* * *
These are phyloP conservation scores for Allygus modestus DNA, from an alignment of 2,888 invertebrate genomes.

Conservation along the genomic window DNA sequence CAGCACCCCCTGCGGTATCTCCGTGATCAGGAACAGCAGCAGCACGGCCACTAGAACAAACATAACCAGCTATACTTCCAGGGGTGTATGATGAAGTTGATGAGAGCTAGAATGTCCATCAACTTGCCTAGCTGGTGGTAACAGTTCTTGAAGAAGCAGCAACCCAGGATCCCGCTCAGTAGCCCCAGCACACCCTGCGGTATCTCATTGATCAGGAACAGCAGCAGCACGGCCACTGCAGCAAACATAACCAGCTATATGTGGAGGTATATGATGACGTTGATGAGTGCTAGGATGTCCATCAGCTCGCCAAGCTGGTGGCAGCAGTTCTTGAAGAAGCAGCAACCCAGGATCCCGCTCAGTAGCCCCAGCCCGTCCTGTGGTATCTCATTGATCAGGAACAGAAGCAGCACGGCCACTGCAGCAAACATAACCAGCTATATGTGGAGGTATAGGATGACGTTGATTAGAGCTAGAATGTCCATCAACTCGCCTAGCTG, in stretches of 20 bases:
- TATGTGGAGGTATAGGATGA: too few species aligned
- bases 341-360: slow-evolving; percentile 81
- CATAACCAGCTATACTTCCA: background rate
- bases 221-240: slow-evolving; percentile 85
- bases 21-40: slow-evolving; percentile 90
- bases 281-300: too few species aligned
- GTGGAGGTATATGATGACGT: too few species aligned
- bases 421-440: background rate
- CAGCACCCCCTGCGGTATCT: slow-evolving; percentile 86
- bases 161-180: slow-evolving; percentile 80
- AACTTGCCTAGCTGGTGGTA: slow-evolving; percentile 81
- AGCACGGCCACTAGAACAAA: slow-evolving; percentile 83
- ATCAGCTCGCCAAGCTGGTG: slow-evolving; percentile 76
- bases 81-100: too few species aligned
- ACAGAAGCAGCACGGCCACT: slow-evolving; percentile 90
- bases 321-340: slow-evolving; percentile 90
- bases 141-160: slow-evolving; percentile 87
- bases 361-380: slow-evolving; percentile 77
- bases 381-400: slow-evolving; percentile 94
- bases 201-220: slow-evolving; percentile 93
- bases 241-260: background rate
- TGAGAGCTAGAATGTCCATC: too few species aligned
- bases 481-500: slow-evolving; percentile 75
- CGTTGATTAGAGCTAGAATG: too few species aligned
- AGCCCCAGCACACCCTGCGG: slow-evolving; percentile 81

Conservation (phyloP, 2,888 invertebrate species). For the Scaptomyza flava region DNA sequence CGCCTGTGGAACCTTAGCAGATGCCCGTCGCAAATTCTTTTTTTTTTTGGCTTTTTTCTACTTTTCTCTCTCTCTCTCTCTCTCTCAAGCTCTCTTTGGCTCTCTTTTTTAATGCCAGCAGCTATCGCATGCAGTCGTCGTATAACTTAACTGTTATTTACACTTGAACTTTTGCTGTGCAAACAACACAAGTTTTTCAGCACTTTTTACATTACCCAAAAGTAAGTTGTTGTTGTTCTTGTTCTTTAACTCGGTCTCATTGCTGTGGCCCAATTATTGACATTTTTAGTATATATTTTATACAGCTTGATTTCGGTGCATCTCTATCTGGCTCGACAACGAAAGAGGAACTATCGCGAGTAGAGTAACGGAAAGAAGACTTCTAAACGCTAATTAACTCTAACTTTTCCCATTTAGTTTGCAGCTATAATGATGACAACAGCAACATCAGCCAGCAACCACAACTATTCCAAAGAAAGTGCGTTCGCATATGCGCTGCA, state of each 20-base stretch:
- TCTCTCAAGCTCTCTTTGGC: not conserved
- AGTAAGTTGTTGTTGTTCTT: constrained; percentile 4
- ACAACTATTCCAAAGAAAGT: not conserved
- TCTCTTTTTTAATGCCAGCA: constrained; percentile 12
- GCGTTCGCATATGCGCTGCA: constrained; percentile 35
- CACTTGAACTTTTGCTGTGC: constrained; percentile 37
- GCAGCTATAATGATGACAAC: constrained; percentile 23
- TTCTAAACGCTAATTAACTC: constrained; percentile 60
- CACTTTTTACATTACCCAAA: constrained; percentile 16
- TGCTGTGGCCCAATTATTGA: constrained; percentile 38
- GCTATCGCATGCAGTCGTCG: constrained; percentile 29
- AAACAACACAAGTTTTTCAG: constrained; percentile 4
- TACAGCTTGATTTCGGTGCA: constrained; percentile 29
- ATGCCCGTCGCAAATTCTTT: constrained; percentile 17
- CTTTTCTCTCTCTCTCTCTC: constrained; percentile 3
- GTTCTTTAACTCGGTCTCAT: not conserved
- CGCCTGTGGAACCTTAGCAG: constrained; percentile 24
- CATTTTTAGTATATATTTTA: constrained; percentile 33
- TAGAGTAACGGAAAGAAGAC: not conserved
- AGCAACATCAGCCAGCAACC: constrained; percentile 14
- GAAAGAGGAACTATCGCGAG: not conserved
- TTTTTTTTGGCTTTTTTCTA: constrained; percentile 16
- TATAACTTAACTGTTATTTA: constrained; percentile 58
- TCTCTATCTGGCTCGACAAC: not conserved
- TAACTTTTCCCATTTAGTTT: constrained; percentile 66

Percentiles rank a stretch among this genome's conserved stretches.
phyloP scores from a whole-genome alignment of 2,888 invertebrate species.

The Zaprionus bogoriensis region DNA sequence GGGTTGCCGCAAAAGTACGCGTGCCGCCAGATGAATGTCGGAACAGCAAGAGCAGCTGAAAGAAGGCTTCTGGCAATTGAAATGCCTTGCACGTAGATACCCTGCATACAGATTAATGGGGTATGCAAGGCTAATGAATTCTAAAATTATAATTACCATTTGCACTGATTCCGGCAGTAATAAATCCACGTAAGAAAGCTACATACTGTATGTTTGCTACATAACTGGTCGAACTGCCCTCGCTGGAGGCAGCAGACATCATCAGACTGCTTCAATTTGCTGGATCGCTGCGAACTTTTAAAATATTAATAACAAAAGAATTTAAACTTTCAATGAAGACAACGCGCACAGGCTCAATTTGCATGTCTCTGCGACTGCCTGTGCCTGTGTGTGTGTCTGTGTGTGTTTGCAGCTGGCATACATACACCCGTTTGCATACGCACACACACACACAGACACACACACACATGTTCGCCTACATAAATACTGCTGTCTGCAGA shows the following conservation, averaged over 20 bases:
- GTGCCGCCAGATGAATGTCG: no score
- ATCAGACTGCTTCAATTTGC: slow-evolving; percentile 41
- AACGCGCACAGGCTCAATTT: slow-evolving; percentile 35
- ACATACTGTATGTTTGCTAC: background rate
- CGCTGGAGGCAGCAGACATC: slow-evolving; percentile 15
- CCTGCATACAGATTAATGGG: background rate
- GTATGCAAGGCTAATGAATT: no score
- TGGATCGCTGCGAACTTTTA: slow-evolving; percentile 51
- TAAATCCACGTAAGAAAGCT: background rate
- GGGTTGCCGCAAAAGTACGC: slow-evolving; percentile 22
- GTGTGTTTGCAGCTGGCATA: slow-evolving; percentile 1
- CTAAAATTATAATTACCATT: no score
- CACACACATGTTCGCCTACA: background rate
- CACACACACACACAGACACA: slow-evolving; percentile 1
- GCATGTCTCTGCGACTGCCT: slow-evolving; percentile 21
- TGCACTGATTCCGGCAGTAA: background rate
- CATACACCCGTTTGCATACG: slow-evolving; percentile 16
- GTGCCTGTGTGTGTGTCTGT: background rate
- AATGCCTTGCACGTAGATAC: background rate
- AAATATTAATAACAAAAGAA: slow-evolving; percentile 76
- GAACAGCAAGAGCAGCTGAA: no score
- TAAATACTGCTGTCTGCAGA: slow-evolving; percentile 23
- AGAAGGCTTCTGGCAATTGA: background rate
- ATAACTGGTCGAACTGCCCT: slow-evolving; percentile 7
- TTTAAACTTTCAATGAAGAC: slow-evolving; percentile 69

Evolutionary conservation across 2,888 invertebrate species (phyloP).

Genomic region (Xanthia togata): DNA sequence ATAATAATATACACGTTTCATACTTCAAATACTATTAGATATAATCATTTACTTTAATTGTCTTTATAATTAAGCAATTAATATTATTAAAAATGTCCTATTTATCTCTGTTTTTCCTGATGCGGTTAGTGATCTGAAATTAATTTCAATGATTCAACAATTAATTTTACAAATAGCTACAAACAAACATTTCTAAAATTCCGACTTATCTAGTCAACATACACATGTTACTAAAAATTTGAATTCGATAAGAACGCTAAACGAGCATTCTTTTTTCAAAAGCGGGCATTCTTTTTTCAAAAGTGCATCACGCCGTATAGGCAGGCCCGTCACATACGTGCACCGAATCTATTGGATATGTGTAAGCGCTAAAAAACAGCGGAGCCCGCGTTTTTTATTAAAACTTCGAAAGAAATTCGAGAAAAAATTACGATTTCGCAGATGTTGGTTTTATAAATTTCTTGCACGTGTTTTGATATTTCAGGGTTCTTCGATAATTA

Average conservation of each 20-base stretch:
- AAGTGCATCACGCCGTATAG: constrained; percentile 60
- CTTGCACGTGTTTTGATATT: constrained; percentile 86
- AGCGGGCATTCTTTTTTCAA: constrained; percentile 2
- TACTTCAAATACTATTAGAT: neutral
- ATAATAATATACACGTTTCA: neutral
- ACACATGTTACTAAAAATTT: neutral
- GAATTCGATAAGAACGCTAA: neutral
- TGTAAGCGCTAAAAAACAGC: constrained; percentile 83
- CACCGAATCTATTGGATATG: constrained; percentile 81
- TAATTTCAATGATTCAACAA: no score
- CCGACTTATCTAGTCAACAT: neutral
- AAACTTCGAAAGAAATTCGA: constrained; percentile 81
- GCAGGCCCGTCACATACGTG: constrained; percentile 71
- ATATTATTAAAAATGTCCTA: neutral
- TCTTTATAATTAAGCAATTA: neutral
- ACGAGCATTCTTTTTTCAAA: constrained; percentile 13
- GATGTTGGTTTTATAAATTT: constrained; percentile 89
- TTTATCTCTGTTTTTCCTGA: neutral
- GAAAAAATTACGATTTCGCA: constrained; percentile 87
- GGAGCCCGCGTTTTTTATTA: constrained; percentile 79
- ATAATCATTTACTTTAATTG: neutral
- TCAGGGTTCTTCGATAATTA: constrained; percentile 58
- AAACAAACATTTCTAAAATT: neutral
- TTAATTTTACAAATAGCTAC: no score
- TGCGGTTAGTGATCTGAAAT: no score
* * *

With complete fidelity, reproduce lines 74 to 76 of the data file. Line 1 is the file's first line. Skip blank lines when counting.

- GTGCCTGTGTGTGTGTCTGT: background rate
- AATGCCTTGCACGTAGATAC: background rate
- AAATATTAATAACAAAAGAA: slow-evolving; percentile 76